CD is among “the most influential and extensively studied theories in social psychology” (e.g., Alfnes et al, 2010, p.147). 113-116. The theory of cognitive dissonance is subjected to scientific criteria for a theory and found wanting. 1, pp. Cognitive Psychology specializes in extensive articles that have a major impact on cognitive theory and provide new theoretical advances. Cognitive Psychology is concerned with advances in the study of attention, memory, language processing, perception, problem solving, and thinking. After about half-century of the development of the theory, several authors have published digests and state of the art concerning the topic, but they often suggest a partially deviant point of view.
At the same time, it is often argued that quantitative performance measures fail to do justice to the complex environment of public sector organizations. Cognitive dissonance is a feeling of discomfort that a person can experience when they hold two contradicting beliefs. Despite its long tradition in social psychology, we consider that Cognitive Dissonance Theory presents serious flaws concerning its methodology which question the relevance of the theory, limit breakthroughs, and hinder the evaluation of its core hypotheses. The Journal of General Psychology: Vol. Cognitive dissonance challenges a possibility of human evolutionCognitive dissonance (CD) is a discomfort caused by holding conflicting elements of knowledge. In its modern incarnation (see Aronson (1992) and the accompanying commentary), the theory argues that an individual's dissonance is particularly acute when this inconsistency reflects on her self image. Cognitive Dissonance takes this concept a step further to explain why we avoid, or explain away, information that challenges our beliefs and values.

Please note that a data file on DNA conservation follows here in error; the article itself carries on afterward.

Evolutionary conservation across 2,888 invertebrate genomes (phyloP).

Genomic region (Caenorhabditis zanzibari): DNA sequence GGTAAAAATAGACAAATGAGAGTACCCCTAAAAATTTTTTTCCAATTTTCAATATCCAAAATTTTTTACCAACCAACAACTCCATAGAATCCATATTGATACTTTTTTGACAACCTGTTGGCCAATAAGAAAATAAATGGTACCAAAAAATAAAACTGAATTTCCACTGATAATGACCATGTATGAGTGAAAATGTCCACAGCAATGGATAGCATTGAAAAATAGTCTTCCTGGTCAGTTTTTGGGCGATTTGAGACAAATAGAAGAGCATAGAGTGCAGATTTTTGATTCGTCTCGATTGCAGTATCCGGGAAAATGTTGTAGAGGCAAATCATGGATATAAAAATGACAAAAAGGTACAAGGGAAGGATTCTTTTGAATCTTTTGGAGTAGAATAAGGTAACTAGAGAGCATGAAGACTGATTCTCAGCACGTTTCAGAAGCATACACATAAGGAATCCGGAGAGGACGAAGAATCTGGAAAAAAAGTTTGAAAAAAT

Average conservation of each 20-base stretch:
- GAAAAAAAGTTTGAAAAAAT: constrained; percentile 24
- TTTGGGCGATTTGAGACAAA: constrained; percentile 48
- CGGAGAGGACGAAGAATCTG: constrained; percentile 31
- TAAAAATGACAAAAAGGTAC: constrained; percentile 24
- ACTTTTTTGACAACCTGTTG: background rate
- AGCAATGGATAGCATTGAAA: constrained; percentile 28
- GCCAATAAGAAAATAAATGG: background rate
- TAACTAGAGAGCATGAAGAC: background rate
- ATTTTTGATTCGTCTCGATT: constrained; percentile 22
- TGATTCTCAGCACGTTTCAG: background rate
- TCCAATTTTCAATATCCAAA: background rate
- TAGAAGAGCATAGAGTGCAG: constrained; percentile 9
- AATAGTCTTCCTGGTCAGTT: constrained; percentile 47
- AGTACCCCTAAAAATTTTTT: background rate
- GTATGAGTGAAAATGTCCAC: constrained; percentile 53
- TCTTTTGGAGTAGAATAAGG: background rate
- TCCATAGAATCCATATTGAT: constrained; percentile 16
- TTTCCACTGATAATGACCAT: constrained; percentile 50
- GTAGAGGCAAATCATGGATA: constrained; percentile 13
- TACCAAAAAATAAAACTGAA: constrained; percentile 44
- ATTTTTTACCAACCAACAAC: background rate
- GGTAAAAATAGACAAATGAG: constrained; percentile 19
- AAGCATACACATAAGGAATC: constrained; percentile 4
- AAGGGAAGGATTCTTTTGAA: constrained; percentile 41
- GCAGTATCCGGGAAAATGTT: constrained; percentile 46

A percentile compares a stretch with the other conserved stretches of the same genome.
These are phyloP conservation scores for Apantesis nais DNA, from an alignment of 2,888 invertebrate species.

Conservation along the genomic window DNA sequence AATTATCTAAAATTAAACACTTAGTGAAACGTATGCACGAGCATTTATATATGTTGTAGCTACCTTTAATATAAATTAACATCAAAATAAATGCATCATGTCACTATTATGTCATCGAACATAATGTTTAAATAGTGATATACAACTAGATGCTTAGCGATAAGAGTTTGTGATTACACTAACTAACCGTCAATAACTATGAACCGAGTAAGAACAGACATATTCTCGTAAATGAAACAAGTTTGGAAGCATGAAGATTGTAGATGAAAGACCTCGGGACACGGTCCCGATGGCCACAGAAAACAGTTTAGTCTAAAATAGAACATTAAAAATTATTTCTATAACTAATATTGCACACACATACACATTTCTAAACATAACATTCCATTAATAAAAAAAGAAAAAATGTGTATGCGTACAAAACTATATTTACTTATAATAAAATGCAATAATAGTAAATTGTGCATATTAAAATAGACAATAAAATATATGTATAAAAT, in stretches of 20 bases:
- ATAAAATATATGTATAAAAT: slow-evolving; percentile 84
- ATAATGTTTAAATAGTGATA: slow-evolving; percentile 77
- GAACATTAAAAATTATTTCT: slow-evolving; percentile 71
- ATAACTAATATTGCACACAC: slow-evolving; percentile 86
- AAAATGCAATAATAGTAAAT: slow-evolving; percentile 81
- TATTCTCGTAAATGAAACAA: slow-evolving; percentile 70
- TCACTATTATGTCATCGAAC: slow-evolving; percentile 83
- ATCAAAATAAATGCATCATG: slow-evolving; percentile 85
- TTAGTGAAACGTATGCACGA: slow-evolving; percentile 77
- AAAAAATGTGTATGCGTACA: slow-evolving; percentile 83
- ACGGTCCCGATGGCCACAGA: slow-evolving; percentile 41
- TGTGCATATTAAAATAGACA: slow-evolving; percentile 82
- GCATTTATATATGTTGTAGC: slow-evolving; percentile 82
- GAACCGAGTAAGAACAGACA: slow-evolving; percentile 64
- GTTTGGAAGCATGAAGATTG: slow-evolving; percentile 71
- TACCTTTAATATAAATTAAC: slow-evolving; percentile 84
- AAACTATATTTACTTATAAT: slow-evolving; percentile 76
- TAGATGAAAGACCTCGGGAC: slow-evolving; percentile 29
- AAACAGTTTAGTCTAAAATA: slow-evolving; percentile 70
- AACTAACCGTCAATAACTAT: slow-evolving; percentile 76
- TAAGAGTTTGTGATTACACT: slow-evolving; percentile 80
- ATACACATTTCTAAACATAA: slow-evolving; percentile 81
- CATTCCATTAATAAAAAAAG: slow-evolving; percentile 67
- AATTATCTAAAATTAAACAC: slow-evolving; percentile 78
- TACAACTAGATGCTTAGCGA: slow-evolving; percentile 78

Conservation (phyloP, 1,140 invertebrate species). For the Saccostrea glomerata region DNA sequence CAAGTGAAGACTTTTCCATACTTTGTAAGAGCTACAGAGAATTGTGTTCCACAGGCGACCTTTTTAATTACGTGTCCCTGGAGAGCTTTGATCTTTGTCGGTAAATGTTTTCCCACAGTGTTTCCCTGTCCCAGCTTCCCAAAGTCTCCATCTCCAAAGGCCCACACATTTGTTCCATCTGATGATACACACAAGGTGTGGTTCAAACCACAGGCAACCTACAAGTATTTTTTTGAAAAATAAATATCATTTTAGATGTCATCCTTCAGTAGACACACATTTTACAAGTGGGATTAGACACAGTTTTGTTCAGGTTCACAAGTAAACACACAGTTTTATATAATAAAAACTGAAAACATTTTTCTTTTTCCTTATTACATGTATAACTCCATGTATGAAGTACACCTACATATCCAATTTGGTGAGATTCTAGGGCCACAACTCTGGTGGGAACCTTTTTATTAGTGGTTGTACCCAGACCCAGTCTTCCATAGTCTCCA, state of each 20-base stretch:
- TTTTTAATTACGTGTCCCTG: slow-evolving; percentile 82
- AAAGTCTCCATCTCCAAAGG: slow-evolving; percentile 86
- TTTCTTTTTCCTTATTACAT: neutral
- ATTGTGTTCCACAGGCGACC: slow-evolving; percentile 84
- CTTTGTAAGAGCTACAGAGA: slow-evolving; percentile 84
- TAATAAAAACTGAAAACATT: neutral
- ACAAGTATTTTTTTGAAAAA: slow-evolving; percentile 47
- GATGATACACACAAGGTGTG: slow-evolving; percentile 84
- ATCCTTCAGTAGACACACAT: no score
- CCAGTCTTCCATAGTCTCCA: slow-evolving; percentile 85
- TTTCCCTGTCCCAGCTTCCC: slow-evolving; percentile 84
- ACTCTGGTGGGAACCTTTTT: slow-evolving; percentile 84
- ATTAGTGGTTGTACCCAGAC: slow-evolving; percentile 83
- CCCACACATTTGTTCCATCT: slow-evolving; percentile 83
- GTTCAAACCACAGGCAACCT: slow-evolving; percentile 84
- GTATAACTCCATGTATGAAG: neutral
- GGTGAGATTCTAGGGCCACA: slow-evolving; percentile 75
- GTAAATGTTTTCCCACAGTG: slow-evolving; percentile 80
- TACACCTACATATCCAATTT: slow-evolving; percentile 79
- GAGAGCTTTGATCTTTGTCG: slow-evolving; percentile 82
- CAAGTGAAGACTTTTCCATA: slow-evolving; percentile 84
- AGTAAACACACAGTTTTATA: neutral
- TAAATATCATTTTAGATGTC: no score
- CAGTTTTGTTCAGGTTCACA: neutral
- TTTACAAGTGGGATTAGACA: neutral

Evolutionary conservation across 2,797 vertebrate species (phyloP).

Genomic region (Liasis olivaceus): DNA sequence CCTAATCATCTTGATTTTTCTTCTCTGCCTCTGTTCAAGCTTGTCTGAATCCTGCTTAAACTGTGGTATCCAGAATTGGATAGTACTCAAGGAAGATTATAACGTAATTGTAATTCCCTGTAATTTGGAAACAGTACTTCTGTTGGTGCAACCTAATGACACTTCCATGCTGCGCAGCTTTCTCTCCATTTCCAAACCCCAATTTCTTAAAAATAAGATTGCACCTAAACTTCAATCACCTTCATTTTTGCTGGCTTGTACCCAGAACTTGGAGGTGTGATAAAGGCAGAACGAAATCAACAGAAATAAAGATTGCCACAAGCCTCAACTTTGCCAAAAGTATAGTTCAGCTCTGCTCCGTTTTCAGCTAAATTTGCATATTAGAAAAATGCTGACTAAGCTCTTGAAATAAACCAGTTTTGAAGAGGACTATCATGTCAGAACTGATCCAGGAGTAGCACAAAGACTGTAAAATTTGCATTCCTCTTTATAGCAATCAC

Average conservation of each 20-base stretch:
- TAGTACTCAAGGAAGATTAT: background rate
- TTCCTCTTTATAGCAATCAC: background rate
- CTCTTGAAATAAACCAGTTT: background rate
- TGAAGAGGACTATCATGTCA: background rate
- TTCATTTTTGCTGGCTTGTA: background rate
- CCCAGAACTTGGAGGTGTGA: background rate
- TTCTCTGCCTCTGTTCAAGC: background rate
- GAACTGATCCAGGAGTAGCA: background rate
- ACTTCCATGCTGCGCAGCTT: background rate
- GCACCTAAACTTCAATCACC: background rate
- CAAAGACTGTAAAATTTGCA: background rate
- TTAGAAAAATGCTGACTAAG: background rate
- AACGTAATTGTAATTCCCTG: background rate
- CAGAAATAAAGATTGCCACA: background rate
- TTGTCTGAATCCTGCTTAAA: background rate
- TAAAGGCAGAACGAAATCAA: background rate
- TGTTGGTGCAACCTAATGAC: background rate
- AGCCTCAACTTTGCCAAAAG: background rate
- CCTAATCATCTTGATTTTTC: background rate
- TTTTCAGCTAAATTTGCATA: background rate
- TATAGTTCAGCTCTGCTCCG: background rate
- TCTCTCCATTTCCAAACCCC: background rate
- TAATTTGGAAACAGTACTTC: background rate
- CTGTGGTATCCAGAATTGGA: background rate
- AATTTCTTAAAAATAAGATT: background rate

Cognitive dissonance is described as psychological discomfort that arises from holding incompatible ideas at the same time. Cognitive dissonance has been an important and influential theory since Leon Festinger published his classic work in 1957. According to the theory of cognitive dissonance (Festinger, 1957), an individual experiences psychological discomfort when her beliefs and actions are inconsistent with one another. This produces a feeling of mental discomfort leading to an alteration in one of the attitudes, beliefs or behaviors to reduce the discomfort and restore balance. It is known by every social psychologist, most psychologists of any stripe, and the lay public, making its way into such mainstream publications as The New York Times with increasing frequency and accuracy. Research Areas include: • Artificial intelligence Since its introduction to the social psychology literature 60 years ago, Festinger’s cognitive dissonance theory (CDT) has been frequently applied to the management literature to explain and predict the motivational nature of dissonance in producing attitude and behavior change in managerial decision making and the broader organizational context.
We provide several examples of cognitive dissonance in this article.